Topic: Instead of FONT, what? (Page 1 of 1) Pages that link to <a href="" title="Pages that link to Topic: Instead of FONT, what? (Page 1 of 1)" rel="nofollow" >Topic: Instead of FONT, what? <span class="small">(Page 1 of 1)</span>\

Nervous Wreck (II) Inmate

Insane since: Sep 2000

IP logged posted posted 07-17-2002 00:34 Edit Quote

Ok, simple question. I know the FONT tag is deprecated, Homesite enjoys telling me that enough times, w3 tells me that, everyone says it.

So, what should I use INSTEAD of font? I need to make a certain part of the sentence green, bigger, and bold, for instance. The only tag that I can think of is the SPAN tag, which seems as much a nothing tag as possible, and set it's style property to whatever I want.

I just have no idea whether or not that's the right way to do it, and unfortunately, I can't find confirmation anywhere.

So, what's the 'correct' method of phasing out the FONT tag?


(Hey, I'm a maniac now!)

Maniac (V) Inmate

From: under the bed
Insane since: Feb 2000

IP logged posted posted 07-17-2002 00:53 Edit Quote

yep, in that scenario, <span> is your best bet. Preferably with styles defined in a style sheet and called via the "class" attribute rather than defining the styles inline (which more or less renders it no more useful than the <font> tag).

Lunatic (VI) Mad Scientist

From: Massachusetts, USA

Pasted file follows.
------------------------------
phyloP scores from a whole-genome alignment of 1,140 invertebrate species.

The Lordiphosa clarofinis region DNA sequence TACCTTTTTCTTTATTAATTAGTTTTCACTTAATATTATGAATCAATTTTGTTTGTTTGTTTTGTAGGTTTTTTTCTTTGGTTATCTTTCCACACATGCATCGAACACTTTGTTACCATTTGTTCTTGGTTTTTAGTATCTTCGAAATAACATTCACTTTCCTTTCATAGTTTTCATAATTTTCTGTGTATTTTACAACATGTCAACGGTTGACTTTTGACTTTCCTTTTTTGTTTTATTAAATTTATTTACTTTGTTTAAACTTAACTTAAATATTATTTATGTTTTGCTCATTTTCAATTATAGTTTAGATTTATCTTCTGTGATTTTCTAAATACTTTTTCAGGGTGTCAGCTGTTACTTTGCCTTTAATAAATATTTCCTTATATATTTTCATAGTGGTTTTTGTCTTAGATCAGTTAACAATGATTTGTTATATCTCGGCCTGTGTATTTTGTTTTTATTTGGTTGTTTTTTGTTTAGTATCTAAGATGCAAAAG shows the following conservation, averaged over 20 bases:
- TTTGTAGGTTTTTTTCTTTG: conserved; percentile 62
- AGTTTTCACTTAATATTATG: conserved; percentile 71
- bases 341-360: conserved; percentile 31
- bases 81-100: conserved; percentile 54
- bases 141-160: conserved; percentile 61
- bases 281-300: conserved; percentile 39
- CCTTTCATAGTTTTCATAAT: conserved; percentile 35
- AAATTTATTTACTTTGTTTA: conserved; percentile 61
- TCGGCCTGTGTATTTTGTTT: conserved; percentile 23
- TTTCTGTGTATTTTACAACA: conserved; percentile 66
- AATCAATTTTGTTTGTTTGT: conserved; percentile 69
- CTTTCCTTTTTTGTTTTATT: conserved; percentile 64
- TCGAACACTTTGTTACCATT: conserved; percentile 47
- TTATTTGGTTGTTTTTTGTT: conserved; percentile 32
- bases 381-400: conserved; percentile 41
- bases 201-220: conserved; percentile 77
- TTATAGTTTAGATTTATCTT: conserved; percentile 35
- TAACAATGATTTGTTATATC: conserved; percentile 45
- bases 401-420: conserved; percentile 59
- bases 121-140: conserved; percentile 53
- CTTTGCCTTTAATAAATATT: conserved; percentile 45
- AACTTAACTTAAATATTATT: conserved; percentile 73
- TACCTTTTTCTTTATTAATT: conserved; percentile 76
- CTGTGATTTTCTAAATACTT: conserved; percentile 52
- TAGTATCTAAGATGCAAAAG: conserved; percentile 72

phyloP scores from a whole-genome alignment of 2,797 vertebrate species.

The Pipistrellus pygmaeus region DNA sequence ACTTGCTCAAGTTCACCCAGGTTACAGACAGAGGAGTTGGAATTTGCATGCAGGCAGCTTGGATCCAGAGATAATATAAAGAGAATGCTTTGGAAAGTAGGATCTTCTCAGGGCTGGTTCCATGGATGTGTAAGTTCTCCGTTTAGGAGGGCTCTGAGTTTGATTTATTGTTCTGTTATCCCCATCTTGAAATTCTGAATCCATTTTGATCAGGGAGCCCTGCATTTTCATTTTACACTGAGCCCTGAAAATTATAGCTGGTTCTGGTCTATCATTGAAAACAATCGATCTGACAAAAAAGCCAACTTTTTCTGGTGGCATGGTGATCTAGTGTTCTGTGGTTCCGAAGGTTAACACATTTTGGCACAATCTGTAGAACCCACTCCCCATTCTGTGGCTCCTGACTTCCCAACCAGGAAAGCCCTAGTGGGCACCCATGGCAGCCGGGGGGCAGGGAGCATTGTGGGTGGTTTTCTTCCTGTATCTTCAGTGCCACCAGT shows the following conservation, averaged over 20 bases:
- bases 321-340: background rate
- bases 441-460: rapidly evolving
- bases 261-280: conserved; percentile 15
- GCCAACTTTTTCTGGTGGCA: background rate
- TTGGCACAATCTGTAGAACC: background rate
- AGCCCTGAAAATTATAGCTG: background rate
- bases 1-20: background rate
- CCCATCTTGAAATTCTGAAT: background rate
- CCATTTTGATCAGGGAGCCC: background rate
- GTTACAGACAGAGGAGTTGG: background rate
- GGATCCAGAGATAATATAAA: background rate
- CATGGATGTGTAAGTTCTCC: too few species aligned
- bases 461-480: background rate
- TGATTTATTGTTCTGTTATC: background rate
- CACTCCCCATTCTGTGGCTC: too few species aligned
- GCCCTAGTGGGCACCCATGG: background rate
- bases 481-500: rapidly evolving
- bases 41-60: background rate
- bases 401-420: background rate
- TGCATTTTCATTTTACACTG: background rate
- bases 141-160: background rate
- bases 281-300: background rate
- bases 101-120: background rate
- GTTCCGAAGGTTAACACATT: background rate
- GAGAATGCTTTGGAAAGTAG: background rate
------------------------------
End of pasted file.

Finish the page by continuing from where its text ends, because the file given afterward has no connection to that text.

Insane since: Mar 2000

IP logged posted posted 07-17-2002 01:29 Edit Quote

Part of the reason of removing the font tag and using CSS for style information is so that you can make your markup more descriptive of what it holds.

You're saying you want certain text green, big, and bold. Sounds to me like you're describing the type of text that one might place in a <strong> tag. You could certainly use a span tag, but there would be two disadvantages to that:

1. You would have to place the style information in a style="" attribute, which puts your style information in with your markup, which is what removing the <font> tag is supposed to help prevent. This should only be done when absolutely necessary.

2. <span> offers no description of what's inside it -- as you said, it's a "nothing" tag, that does absolutely nothing to its content unless you use styles to tell it to.

So you end up with two reasonable solutions:

1. <span class="importantstuff">blah blah blah</span>
2. <strong>blah blah blah</strong>

Or you could use some other HTML tag that may suit your purpose. I recommend strong in this particular case, because that's descriptive of the text - you want strong, more noticeable text. While the <span> tag with a class is also descriptive of the text, because of the class' name, it's favorable to use the tag that's already been defined to do what you want done. So, once you've applied the <strong> tags around this text, you can go into your CSS and add

strong {
font-size:larger; /* this might be supposed to be "bigger" */

Then you can reuse the <strong> tag anywhere you want that strong type of text.

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